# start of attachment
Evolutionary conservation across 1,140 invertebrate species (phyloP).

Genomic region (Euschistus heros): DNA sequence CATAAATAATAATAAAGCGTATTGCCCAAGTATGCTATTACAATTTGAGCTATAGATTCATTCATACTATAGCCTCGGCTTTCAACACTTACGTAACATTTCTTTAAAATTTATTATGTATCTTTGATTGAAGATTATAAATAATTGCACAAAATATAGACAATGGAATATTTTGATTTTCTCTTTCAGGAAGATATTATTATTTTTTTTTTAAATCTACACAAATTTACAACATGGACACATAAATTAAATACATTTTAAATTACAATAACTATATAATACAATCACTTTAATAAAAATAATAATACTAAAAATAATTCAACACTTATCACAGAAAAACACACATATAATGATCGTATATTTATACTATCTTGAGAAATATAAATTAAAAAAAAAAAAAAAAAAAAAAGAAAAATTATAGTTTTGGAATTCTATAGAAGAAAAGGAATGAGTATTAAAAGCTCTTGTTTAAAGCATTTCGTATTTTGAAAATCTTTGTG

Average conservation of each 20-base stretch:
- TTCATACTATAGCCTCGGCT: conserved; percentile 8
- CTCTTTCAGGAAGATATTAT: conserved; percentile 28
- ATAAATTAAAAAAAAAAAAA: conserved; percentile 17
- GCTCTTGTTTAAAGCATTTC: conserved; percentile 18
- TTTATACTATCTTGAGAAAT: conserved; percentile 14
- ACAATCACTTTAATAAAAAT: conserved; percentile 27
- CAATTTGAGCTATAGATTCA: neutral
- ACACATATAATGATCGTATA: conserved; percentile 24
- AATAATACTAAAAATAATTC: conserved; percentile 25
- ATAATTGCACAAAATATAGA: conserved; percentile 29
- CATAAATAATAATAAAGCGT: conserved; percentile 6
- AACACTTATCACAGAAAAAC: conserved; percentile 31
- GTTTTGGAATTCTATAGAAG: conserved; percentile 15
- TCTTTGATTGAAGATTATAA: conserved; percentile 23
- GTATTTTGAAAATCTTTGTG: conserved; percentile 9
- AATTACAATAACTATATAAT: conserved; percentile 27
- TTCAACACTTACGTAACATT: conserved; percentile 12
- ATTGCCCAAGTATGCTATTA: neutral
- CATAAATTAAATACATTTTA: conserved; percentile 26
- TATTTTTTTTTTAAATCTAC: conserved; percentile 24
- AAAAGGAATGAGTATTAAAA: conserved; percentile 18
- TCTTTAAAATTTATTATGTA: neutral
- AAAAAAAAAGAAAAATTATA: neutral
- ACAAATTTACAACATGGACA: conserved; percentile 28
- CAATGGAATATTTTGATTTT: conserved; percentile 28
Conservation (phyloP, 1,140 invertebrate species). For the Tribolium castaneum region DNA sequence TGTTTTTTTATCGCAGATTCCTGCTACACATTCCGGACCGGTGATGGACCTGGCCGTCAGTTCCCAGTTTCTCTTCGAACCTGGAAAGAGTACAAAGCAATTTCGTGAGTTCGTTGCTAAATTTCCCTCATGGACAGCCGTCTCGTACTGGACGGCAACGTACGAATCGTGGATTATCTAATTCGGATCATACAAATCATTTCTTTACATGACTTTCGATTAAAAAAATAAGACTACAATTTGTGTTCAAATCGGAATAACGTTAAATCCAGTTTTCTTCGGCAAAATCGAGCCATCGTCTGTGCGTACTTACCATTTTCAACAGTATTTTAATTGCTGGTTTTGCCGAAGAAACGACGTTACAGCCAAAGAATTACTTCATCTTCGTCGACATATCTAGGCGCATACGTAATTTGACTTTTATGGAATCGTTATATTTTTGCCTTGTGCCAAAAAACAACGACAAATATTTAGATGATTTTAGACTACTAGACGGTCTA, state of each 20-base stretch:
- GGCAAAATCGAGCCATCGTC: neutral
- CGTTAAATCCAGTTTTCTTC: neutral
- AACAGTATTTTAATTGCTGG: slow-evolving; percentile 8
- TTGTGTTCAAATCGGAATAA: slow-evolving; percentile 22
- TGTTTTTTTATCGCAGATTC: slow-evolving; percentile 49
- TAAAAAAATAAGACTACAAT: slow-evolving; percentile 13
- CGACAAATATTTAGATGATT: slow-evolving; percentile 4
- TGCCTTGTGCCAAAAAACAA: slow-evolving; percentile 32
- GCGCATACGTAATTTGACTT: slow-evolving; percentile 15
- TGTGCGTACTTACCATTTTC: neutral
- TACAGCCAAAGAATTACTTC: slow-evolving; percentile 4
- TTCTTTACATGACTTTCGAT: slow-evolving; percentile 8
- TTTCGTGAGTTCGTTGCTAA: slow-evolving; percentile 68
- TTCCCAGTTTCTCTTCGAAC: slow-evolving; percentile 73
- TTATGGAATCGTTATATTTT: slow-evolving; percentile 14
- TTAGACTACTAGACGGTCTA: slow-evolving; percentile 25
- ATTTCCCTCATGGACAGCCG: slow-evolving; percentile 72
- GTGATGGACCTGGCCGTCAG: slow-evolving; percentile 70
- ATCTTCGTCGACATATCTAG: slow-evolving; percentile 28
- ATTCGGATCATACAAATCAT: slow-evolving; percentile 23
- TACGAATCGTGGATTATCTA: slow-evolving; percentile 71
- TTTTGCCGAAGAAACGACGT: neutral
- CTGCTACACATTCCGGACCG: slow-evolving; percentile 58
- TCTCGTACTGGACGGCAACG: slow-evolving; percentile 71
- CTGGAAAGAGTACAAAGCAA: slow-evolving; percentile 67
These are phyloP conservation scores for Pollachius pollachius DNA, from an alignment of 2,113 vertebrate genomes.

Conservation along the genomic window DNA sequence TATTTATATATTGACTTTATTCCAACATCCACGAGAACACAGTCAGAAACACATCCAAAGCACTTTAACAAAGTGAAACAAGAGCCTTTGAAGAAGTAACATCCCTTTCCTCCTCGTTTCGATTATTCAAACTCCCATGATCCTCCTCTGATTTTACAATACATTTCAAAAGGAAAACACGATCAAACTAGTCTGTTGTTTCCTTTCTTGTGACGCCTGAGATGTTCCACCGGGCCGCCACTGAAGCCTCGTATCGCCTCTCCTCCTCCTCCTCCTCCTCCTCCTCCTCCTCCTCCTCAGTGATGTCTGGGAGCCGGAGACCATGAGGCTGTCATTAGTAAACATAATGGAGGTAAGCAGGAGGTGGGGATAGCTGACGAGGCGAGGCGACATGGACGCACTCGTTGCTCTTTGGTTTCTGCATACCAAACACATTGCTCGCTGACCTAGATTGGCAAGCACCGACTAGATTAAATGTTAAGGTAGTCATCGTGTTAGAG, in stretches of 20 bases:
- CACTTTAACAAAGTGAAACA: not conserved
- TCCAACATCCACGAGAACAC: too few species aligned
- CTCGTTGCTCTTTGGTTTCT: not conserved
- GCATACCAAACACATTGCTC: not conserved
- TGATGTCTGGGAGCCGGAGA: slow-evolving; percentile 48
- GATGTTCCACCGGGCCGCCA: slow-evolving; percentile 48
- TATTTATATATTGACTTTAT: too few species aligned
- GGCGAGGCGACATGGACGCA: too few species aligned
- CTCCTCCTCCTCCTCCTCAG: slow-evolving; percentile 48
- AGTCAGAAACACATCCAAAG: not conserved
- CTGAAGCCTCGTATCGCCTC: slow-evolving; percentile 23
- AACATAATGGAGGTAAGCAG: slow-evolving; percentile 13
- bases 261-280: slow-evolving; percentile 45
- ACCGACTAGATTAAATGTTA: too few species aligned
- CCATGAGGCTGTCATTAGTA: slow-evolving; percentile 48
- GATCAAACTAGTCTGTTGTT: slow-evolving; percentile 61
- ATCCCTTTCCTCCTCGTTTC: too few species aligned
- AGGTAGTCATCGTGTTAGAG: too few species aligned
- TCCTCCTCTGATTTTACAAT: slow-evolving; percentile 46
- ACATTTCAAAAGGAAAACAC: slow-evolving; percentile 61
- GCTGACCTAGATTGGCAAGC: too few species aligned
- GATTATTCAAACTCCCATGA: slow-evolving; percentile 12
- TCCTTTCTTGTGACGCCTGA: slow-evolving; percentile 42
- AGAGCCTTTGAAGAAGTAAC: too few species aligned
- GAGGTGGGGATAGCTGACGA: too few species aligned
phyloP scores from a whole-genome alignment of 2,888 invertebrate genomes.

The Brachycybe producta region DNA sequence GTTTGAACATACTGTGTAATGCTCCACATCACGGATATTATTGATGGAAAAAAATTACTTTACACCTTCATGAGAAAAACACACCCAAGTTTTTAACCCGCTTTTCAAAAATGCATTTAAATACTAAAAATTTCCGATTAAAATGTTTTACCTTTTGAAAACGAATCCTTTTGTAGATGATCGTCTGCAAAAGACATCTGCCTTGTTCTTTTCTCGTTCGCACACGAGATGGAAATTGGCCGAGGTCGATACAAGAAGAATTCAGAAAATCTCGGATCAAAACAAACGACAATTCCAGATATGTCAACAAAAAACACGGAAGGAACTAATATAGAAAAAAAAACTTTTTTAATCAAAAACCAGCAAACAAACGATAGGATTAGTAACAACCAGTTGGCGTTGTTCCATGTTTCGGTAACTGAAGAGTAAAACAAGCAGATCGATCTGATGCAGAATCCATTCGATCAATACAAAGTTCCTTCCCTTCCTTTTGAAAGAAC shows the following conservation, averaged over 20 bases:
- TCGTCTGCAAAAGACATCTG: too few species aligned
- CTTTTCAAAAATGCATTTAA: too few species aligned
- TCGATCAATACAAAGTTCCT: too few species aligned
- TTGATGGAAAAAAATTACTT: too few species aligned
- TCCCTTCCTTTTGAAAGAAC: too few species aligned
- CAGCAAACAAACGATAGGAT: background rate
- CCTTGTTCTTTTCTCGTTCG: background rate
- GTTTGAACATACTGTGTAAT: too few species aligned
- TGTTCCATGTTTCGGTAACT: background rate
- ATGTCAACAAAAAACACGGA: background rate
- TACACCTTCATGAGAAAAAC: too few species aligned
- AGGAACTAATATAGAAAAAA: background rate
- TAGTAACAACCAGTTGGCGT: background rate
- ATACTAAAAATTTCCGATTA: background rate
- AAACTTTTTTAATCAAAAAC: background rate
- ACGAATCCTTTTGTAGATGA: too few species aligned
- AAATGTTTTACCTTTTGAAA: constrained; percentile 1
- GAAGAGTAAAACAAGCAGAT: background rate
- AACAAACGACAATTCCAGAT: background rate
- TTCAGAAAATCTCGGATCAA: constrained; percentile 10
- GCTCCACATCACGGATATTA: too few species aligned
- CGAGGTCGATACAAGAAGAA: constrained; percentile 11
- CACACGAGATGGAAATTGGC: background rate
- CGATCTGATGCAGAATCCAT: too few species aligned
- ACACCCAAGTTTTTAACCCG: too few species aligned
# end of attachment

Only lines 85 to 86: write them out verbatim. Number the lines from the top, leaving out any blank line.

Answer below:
- CTTTTCAAAAATGCATTTAA: too few species aligned
- TCGATCAATACAAAGTTCCT: too few species aligned